Now, I’ve already introduced you all to the senior four birds of the Class of 2012: 4-12, 5-12, 6-12 and 7-12.  As it turns out 8-12 is destined to aid his species in his own way as a genetic holdback.  So that leaves us with three new little tikes: 9-12, 10-12 and 11-12.  Each and every one of them is alive and well and is making bold new progress.

Number 9-12 seems to run hot and cold – Most notably with his drinking.  Some sessions, he’ll down drinks from the jug without you having to ask.  Other days, I have to beg on my knees just to get him to take one sip.  In theory, he should be getting worked from the outside with the puppet but he hasn’t responded much to that – other than pecking and jabbing at the puppet, trying to figure out why it’s dancing all of a sudden.

On the bright side, he eats just fine when you’re in the pen with him. I think he likes having a buddy to eat with, as he’ll keep on eating so long as you keep the puppet beak in the bowl.  He seems to value his beauty sleep; it’s not unusual to find him curled up asleep as I’m trying to go in and work on him. Ali has noted on a couple of times he’s fallen asleep just as he’s trying to work with him. Granted, it does happen with others from time-to-time but this guy’s trying to throw the average a little.

I worry number 10-12 is a slacker. When he was still in the ICU he was never responsive – either ignoring the puppet, or just tapping it enough to make it go away. Naturally, he doesn’t eat or drink much, left alone on his own from the bowl of crumbles.  Or, if he does, he needs a lot of leading around. I haven’t worked with him much ever since he moved to his own pen but the Patuxent staff has mentioned on occasion that his lazy ways haven’t changed much. I’m sure he’ll catch up with the other birds when he’s good and ready, of course.

Chick 11-12 isn’t as withdrawn as 10-12 was.  I’m not ashamed to say that I got him to eat and drink out of the bowl one of my first sessions with him in the ICU.  However, it turned out to be a one-time deal, as he went back to staggering around the Plexiglas box and/or trying to escape out the door.  He seems to be fairly good at it, as he’s gotten past me once or twice.  But he never gets far. As soon as he drops from the ICU to the tabletop (it’s a one inch drop, so don’t worry), he just sits on the table, motionless, almost like he’s pouting “Somebody pushed me.  Poopie-head!”  As it’s cute and kinda comical, it makes it real easy to scoop him up and place him back in the ICU.  I’m sure he was thrilled when he got moved to his new pen yesterday.  Sharon tells me he had no trouble getting cozy, as he fell asleep not long after moving to his new pen.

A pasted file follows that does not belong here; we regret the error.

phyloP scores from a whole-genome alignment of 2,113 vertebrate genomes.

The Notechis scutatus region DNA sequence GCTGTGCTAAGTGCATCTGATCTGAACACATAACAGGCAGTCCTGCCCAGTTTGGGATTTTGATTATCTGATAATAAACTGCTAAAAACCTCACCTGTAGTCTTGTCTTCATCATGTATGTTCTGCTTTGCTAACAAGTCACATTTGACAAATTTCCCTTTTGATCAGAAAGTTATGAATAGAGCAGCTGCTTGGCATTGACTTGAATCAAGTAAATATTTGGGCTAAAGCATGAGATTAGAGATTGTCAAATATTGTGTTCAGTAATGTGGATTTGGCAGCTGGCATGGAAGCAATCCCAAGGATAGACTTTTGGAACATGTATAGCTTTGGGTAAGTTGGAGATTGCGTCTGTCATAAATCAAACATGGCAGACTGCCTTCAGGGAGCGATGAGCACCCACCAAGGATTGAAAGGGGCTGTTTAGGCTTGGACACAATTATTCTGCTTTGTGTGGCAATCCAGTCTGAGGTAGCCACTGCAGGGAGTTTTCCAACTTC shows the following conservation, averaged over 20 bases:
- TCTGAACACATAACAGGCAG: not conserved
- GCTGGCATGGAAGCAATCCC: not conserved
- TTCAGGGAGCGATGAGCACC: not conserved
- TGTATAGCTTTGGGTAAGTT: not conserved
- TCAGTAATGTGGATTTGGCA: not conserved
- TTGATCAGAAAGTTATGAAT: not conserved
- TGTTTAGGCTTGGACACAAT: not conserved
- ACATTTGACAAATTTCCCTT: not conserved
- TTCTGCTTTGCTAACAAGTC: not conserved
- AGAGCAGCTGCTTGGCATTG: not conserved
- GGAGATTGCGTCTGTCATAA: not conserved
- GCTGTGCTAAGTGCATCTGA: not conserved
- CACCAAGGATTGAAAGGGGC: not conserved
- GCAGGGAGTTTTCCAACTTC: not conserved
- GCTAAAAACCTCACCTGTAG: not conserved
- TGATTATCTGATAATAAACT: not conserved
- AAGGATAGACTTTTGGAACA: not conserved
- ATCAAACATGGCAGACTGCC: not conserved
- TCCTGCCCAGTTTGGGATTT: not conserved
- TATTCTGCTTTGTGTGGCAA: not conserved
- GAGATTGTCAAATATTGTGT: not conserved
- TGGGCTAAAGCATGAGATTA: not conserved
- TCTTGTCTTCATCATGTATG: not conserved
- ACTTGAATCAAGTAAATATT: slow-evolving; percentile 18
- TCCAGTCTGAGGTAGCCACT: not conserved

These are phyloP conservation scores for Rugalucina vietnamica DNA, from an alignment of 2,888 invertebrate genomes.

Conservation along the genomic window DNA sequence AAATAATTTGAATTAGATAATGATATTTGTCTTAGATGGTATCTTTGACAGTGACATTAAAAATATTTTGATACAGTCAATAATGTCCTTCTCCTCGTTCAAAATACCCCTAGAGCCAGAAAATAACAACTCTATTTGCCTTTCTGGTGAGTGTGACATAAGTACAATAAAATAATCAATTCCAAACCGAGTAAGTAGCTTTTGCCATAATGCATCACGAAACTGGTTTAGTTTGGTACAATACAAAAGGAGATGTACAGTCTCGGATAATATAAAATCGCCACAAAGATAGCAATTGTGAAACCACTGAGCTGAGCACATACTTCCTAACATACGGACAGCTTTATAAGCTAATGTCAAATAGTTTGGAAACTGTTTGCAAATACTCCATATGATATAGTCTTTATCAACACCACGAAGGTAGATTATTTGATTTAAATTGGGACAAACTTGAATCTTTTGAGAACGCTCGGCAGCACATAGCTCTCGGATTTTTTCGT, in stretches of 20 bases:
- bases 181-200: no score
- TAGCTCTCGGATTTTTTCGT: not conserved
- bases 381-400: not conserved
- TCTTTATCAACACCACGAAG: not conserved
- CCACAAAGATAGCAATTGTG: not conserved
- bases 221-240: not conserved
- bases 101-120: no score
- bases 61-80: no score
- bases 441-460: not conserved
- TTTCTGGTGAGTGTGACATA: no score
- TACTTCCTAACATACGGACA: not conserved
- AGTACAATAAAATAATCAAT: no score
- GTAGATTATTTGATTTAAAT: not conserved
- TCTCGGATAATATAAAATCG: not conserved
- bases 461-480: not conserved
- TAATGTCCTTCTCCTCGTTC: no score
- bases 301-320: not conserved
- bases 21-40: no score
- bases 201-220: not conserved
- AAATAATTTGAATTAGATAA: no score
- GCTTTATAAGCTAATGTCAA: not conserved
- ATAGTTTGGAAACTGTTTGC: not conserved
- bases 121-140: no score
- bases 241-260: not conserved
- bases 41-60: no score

Now we should be all caught up on the introductions until a 12-12, 13-12 or a 14-12 joins the party.  I should also tell you that numbers 4-12, 5-12 and 6-12 have all met the aircraft or ‘trike’ as we like to call it.  Brooke and I have helped 4-12 and 5-12 take the first big step as ultralight birds by starting the engine up next to them.  They can now hold their ground against the scary roar of the engine.  Brooke could tell you better than I could, but they seemed to have performed to his satisfaction.  6-12 was a little more timid of the trike’s roaring engine and isn’t quite ready to follow.  But I’m sure he will be tomorrow or the day after.  The time spent with the trike is what was important.  After all, this was one of his first times completely outside of his pen.  That alone can be daunting. Especially since 6-12 can be a little nervous at times).

Number 7-12’s first date with the trike is just around the corner.  Once he learns to eat on his own, and hold onto his weight, he’ll be running around after that 3-wheeled aircraft in no time!

number 9-12. Hatch date: May 7

number 10-12. Hatch date: May 7

11-12. Hatch date: May 9

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